Update 6pm: Labour leader Brendan Howlin TD, has today announced that the Labour Party will co-sponsor the Green Party’s Waste Reduction Bill, and will debate the legislation on Tuesday.
The Bill would see non-biodegradable coffee cups banned from 2020, and introduce a deposit and refund scheme for closed beverage containers.
"Labour is happy to co-sponsor this important legislation from our progressive colleagues in the Green Party because it makes sense," said Deputy Howlin
"The Waste Reduction Bill will put in place a deposit and refund scheme for cans and bottles, which is already standard practice across many EU countries, and will ban coffee cups that can’t be composted.
"For too long the Government has dragged its feet on the environment, promising to act but so far, delivering nothing. Look no further than their draft climate mitigation plan which was universally rubbished, and so far we have seen no improvement to that draft.
"When faced with Government inaction on this scale, it is important that progressive voices unite in common cause. Over the past few months for example, both Labour and the Greens also published Bills to ban microbeads."
Green Party leader Eamon Ryan TD welcomed the move.
"We want to help householders lower their waste bills by reducing the amount of waste materials at source. The implementation of a deposit refund scheme and the ban of plastic cups will take a few years and will have to be cleverly integrated into the ex isting Repak recycling system," he said.
"We are convinced this can be done in a way which increases recycling, reduces litter, saves the householder money and wins public support for protecting our environment.
"In Ireland we are producing in the region of 210,000 tonnes of plastic per year. The most recent EPA Waste Packaging Statistics for Ireland 2013, states only 40% of plastic packaging is recycled and according to the National Waste Report in 2011, at least 52.5% of all plastic packaging waste in Ireland went straight to landfill. This awful waste has to stop," concluded Deputy Ryan.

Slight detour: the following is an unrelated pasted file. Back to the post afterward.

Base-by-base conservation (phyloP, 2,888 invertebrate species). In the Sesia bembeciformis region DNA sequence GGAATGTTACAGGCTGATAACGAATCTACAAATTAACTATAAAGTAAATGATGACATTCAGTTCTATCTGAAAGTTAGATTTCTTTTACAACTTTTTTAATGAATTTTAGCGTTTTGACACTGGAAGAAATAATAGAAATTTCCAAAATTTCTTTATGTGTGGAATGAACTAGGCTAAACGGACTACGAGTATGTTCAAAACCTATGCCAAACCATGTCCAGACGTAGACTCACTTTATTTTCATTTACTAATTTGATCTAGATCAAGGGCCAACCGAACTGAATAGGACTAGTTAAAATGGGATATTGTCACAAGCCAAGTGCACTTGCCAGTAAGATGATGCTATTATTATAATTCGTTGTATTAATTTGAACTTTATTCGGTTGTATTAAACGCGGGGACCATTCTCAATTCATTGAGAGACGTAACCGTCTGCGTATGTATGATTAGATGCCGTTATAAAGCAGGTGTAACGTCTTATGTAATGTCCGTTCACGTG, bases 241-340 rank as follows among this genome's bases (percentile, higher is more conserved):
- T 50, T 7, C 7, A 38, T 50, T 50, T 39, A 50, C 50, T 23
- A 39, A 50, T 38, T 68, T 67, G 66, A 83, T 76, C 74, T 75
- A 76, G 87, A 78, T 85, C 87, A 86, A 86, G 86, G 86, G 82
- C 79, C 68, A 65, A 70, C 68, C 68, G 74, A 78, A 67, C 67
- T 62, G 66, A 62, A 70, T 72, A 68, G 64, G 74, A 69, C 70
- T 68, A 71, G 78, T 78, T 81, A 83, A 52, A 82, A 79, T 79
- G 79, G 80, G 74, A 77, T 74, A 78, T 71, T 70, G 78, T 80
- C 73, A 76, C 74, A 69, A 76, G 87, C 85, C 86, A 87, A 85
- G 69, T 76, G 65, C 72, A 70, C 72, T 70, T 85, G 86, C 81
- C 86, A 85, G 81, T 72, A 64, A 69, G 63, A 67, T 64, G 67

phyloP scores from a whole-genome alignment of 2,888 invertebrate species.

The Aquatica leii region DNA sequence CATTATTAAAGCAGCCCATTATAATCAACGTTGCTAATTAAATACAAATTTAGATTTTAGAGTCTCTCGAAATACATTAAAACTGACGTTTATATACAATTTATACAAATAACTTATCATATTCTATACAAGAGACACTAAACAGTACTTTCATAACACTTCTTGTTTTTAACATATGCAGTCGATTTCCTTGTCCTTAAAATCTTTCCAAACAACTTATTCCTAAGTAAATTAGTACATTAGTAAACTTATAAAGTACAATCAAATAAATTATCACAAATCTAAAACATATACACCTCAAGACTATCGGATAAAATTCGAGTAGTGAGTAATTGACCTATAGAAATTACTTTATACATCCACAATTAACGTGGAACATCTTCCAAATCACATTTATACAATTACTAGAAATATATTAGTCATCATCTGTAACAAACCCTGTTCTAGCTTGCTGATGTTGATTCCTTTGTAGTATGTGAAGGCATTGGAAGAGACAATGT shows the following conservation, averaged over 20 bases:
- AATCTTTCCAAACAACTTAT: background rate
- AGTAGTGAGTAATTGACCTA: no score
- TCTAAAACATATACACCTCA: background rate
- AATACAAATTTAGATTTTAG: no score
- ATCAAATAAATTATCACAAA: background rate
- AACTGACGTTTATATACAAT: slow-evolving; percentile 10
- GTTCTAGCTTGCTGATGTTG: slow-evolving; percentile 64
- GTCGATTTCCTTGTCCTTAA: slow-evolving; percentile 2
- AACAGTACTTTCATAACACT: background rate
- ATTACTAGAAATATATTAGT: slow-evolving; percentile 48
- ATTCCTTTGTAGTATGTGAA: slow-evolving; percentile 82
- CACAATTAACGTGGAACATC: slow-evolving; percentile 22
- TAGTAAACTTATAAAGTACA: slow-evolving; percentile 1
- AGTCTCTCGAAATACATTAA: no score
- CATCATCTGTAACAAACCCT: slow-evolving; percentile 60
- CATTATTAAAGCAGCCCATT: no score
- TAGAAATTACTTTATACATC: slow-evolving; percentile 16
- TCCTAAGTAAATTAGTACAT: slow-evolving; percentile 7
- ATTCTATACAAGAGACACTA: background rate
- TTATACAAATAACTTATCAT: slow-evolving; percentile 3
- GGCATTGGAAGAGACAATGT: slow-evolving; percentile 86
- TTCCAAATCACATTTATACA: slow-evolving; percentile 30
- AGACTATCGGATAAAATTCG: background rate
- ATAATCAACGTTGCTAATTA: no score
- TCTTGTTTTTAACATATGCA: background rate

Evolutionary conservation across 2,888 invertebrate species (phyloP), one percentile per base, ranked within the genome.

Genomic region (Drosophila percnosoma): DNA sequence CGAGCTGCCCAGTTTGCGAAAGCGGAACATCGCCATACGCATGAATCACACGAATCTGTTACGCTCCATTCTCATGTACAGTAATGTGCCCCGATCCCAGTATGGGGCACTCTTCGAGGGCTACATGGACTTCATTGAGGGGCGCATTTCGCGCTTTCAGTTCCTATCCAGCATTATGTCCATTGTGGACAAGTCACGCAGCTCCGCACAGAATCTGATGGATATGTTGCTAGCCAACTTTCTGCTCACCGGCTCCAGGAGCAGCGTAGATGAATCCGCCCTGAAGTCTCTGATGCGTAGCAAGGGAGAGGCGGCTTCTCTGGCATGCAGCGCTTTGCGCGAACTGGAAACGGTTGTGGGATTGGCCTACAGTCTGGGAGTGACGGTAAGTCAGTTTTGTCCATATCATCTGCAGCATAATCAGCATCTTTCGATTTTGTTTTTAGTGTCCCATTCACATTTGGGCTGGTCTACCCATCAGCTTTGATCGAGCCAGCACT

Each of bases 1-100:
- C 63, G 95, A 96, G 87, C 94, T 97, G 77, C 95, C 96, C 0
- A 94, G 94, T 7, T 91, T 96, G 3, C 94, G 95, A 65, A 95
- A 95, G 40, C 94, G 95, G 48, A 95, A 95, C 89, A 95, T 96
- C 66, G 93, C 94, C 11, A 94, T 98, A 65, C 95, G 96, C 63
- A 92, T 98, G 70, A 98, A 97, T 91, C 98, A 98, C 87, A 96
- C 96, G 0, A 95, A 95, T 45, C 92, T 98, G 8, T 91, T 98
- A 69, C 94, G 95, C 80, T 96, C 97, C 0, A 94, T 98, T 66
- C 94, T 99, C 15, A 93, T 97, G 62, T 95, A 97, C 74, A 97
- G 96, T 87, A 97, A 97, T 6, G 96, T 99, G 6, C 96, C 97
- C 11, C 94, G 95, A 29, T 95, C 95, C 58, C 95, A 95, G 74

Earlier: Opposition TDs have been accused of "crocodile tears" after their latest complaints about the proposed bin charges.
It comes after People Before Profit demanded clarity on exactly what kind of new charges might take effect from the end of September. Mr Varadkar has said the new regime will be gradually phased in over a period of 15 months from September.
TD Brid Smith said bin providers did not fear the Government's proposed watchdog, and said councils should take back running a waste-collection service.
People Before Profit have also demanded clarity on what charges might kick in, only to be criticised for missing a Dáil vote on the issue earlier this week.
Minister Richard Bruton countered that the TDs like Brid Smith were missing from the Dáil chamber when the plans were being explained.
He said: "You were marked absent when decisions were being made and the position was being explained. It's crocodile tears to be shedding now when you don’t bother to do your responsibility to deal with these issues (when they are being decided)."
Brid Smith said she had mistakenly thought the vote would not take place until today.
Richrd Bruton also said the reason local authorities were no longer running waste-collection services was because left-wing parties had told people not to pay, and refused to allow increases in charges.